“He’s good! Take ’em,” was Bud’s simple command.
Lying prone, my .300 Remington Ultra Mag. was steadied across my pack with crosshairs settled behind the billy’s right shoulder. The shot echoed off the surrounding rock walls and the goat collapsed where he stood. It wasn’t necessary, but I fired a second time to be certain the goat stayed down since he was so close to the steep edge near the waterfall and could have been lost over the side.
After photos, Bud noticed another billy high on a rocky cliff face that looked to be nearly the same size as mine. It likely would be a long and challenging climb, but Norm was anxious to try while the weather seemed to be holding. At the same time, we noticed a giant black bear at the far end of the flattened hilltop. He was feeding on berries near a small lake and I wished I had listened to Bud when he suggested I bring along a bear tag. Bud and I had been successful hunting bear together just the year before, but this bear was obviously much larger than the one I had taken on that trip.
Shouldering packs once more, Norm and Bud set off to see if there was any chance at getting within range of the second billy. I watched through binoculars as they hurried across the flat and began climbing the steep hillside near the bear. They did a good job avoiding him since he seemed to not even realize they were near and continued feeding around the lake headed in my direction. Then, after what must have been nearly an hour of climbing, I watched my two friends crest the top of the mountain and move out of sight down the other side.
“It must not have worked,” I thought to myself. Still, I watched the distant mountain expecting something to happen at any moment.
Then, the rain came. It was one gentle drop on the brim of my hat but that was all the warning I needed. I rushed to slip on my rain gear and was just quick enough before the deluge began. Thick sheets of water fell from the sky swelling the gurgling creek to dangerous levels. At nearly the same moment, I caught movement near the top of the mountain. It was Bud and Norm beginning their decent and their waddling step showed they carried heavy packs. The stalk had been successful, and I was anxious to hear the story in a dry tent.
When we met back at our spike camp, I found out that the original stalk on the billy they had set out after had failed. The goat had disappeared among the maze of rocks before Norm had the chance at a shot. They continued on over the top of the mountain where they were able to find a second billy bedded on the edge of a snow field. Norm’s shot had been true, and his goat was nearly a twin to mine. It would have been difficult to imagine a more perfect first day.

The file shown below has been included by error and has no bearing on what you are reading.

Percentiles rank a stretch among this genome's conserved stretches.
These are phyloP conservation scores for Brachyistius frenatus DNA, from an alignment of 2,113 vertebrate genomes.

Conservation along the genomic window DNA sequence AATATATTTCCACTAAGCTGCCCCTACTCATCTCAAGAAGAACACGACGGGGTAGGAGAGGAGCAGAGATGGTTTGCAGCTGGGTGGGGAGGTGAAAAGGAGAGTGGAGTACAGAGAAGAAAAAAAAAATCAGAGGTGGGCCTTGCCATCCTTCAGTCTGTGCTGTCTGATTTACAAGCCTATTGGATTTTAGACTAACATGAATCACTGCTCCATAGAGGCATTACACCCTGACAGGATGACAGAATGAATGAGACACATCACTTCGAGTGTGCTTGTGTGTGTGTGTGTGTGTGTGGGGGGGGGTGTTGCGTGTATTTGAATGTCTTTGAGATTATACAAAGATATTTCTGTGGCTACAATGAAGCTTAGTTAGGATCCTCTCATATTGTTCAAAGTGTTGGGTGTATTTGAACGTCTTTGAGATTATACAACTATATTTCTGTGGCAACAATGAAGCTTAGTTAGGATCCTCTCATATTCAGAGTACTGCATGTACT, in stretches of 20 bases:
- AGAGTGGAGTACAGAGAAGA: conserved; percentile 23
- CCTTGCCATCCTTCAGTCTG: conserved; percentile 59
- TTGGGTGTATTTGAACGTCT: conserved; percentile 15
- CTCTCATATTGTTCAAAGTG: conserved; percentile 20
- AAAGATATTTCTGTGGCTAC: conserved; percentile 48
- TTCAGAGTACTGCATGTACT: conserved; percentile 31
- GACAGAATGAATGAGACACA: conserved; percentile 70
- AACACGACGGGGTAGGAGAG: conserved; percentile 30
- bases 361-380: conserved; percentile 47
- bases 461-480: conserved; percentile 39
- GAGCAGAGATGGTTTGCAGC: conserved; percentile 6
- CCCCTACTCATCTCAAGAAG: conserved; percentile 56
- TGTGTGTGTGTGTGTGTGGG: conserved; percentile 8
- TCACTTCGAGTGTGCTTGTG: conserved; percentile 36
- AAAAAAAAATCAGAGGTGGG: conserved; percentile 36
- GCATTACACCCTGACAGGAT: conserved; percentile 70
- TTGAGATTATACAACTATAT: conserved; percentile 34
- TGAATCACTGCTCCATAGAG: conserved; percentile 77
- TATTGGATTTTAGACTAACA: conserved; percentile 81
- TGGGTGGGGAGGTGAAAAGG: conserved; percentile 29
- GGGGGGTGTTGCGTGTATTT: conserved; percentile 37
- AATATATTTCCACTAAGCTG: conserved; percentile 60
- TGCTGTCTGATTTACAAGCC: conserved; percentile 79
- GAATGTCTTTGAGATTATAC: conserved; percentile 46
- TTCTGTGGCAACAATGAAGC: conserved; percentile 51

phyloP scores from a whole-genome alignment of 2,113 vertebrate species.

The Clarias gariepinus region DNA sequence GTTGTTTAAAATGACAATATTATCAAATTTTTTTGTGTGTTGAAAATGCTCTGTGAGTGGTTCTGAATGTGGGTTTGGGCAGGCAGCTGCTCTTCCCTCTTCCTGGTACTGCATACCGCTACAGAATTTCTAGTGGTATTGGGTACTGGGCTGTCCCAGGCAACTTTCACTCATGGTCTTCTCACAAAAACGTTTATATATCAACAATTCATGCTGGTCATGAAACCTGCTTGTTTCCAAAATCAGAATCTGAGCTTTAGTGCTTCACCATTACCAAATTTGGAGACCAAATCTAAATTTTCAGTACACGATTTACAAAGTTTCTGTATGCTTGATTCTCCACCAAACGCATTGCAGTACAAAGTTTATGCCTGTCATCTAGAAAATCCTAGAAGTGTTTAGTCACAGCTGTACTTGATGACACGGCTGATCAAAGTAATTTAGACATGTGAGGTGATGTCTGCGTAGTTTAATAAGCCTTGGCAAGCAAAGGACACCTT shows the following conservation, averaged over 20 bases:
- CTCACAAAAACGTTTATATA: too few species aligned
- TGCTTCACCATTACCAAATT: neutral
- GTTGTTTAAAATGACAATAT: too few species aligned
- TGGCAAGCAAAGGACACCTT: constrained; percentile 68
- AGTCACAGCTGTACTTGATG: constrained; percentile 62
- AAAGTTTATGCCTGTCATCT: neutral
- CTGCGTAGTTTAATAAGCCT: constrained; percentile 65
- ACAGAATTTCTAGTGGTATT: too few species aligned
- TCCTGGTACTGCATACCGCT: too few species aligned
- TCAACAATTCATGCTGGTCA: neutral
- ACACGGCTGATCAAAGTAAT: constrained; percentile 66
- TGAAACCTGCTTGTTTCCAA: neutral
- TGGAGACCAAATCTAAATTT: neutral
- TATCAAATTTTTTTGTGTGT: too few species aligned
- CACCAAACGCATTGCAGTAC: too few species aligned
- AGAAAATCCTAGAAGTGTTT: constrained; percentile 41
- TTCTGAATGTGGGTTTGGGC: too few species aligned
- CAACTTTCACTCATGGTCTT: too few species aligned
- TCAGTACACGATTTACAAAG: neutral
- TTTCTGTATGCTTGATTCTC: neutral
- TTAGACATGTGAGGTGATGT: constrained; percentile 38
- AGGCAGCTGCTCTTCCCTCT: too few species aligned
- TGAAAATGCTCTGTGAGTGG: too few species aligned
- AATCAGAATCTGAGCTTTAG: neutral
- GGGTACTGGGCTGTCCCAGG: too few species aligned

The rain continued unabated throughout the night. Rivulets of water coursed all around and under our tents, but a lull finally came shortly after dawn. With the reprieve, we rushed to load gear and goats into packs and descended the mountain as quickly as possible, more often sliding our way down the slippery slope than actually walking. Then, with one final, treacherous stream crossing, the relative comfort and dryness of base camp was within sight.
Nearly 36 hours later, there still hadn’t been a break in the storm. Though we did our best to stay dry, there was so much water everywhere that it was simply impossible. The tent had become saturated and our sleeping bags and gear were nearly so. For safety’s sake, it was time to leave, but there just wasn’t any way. Using my satellite phone, we spoke several times to the charter flight company to see if there was any chance of getting a plane in for us. They made one attempt, but the lake was too socked in with fog for a safe landing. It was disheartening to hear the drone of the engine fade away as the plane returned to Juneau without us.
Early the next morning, we received word that there would be a small window of opportunity later in the day for a plane to make it to our lake. Elated, we hurried to have our gear on shore and ready to go the moment the plane touched down. As I strained my hearing to catch the sound of a distant engine, I couldn’t help but notice how the landscape had changed. Where there had been twelve waterfalls within sight of our base camp just a few days earlier, there now seemed to be falls cascading down every nook, cut and crag in every direction as the massive amount of water the rain had brought found its way to the lake. The twelve had become nearly one hundred cascades filling the valley by my count and was a spectacular sight.
“I hear an engine!” Bud exclaimed. We each focused our gaze on the end of the lake watching for the plane to break through the clouds. The window of opportunity was small, but the pilot made it and we were soon airborne. Banking over the fall that was the outlet to the lake, I took a final look at where our goats had been and smiled to myself at how nice it would be to be dry once more.–Brian Payne